Ja, US tussle for sprinting dominance

Ja, US tussle for sprinting dominance

FROM THE SPORTS DESK

Hartley Anderson

Sunday, January 06, 2013

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SEEMINGLY lost in the hubbub of the holiday season is the revelation that Track and Field News, arguably the most respected publication in the sport, has given the first five places of the Men's 200m world rankings for 2012 to Jamaican athletes.


This, however, is phenomenal only insofar as its novelty is concerned, as for the past few seasons, Jamaicans have dominated the half-lap on the professional circuit like at no other point in our illustrious history.


According to the renowned 'Bible' of athletics, Usain Bolt, Yohan Blake, Nikel Ashmeade, Jason Young and Warren Weir are the current numbers one to five in the world, respectively. The top-10 list is completed by Wallace Spearmon of the USA, Churandy Martina of Holland, Christophe Lemaitre of France, and Maurice Mitchell and Calesio Newman, both of the USA.


Interestingly, the IAAF lists in order Bolt, Blake, Martina, Ashmeade, Spearmon, Weir, Lemaitre, Young, Marvin Anderson (another Jamaican) and Norway's Jaysuma Saidy Ndure as their top 10 over the distance. And so, even though Weir and Young fall outside the top five in this instance, the overall list is more bedecked with Jamaicans, with an impressive six.


On the back of this, and as I recently articulated, Jamaicans — all things being constant — have a great chance of emulating the USA's historic 2005 achievement by capturing the top four places at the IAAF World Athletics Championships in Moscow this summer. This is facilitated by the rules of the world governing body that permit automatic entries to both the defending world champion and the winner of the Diamond League series.


Bolt and Ashmeade are the respective title-holders, but since they are of the same nationality, only one will be allowed a 'wild card' entry. The Jamaican authorities thus face the pleasurable dilemma of choosing one of the two, with the other to compete for one of three remaining spots in the event. This is unlike the Olympic Games where a maximum of three qualified athletes are allowed participation in an event, with the Worlds, therefore, being more flexible in this regard.


What is significant about Jamaica's current position is that like the USA in earlier times, whoever gets into the 200m team will be basically a cinch for a medal, as Weir proved in London. Understandably, however, the top two spots in the final are not expected to differ from that of the recent Games, once Bolt and Blake stay healthy.


As a respected fellow journalist recently pointed out, though, a potential fly in the ointment of a Jamaican 1-2-3 4 sweep is not necessarily to be found in the latter half of the aforementioned list, but rather, in the form of a fit Walter Dix, the 2008 double Olympic bronze medallist over 100 and 200m who was sidelined by injury for the major portion of last season, and who is expected to return this year.


Dix, one recalls, suffered the injury setback in the 100m semi-finals at the 2012 US Olympic Trials and was unfortunately denied a berth at successive Olympics, which, in case we forget, made things a bit easier for Jamaica in the sprint relay final.


In returning to Track and Field News' latest rankings, it's a straightforward two-horse race in the sprinting events at this juncture, as the said 200m list has five Jamaicans and three Americans for a total of eight out of 10. It is even more overwhelming in the 100m, where five Jamaicans and four Americans — for a total of nine — are in the top 10.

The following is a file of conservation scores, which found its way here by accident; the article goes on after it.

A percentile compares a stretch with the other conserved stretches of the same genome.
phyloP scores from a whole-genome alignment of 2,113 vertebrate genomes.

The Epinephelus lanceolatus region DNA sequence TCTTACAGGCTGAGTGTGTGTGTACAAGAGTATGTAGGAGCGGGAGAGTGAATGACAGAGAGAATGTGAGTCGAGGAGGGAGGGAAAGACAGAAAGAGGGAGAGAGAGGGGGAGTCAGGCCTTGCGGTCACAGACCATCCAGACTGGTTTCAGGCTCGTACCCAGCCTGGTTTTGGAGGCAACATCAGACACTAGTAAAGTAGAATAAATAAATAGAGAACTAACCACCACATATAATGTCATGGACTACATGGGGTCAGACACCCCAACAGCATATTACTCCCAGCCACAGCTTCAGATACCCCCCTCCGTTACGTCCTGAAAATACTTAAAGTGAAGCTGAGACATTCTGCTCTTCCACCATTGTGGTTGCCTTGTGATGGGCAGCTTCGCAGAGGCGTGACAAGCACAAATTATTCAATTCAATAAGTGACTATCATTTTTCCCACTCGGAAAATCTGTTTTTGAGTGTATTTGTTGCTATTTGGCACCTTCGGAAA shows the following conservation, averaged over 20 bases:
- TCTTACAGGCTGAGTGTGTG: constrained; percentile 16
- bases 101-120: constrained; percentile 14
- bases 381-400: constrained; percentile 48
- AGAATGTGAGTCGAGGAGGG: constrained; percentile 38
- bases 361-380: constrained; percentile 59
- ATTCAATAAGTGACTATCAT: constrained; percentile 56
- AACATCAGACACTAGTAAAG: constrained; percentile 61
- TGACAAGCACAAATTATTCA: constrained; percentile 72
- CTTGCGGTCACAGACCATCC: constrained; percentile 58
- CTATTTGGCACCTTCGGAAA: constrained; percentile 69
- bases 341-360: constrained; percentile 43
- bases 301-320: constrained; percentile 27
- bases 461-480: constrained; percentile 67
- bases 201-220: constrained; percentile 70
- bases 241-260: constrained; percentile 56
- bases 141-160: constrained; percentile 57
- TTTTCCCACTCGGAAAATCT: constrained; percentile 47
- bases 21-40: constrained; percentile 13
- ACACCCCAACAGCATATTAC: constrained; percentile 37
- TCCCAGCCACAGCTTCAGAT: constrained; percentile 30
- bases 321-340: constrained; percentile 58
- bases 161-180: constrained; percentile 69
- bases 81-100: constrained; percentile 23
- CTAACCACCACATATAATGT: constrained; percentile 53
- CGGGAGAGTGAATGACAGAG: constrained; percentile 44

With Bolt rightfully perched atop, the list is completed by Blake, Justin Gatlin, Tyson Gay, Asafa Powell, Ryan Bailey, Nesta Carter, Michael Frater, Mike Rodgers and Lemaitre, in that order, with Lemaitre being the exception.


It's marginally more diverse among the women where seven athletes from these two countries are included in the 100m top-10 list, with Shelly-Ann Fraser-Pryce (No 1), Veronica Campbell Brown (No 3) and Kerron Stewart (No 10) being the Jamaicans ranked. Not to be outdone, the USA boasts Carmelita Jeter, Allyson Felix, Tiana Madison and Jeneba Tarmoh.


While Fraser-Pryce and VCB are the lone Jamaicans included in the top 10 of the 200m, however, the USA is amok with seven athletes; namely Felix, Jeter, Sanya Richards-Ross, Kim Duncan, Tarmoh, Charonda Williams and Bianca Knight.


Of similar interest is the presence of only three Jamaicans in either list, which lends credence to my assertion that female sprint talent is running thin and, therefore, the need for a new generation to step forward. This is brought into sharper focus with the significant dip in form of Stewart and Sherone Simpson, and further explains why we never seriously threatened the American quartet in London, once they got the baton around.


This leads me to the matter of the proposed head-to-head USA versus Jamaica match-up that emerged in the aftermath of the Beijing Games, but which has apparently died in its infancy. As I understand it, the meet was being mulled on a home-and-away format, with the sprint events (including the relays) to be the chief focus.


Not a novel idea among European countries, contests like these should be expected among the world's best in any sport, and like the World Relay Championships being planned for The Bahamas in 2014, would be a refreshing addition to the calendar.


In fact, the proximity of both countries; their inherent sprinting rivalry; their unquestionable historical pedigree and global status justify the staging of this meet, notwithstanding the scheduling glitches that could arise in an already packed season.


One sure thing is that like 'Champs' and the flourishing JII Meet, the National Stadium would be simply bursting at the seams if this event were to materialise.



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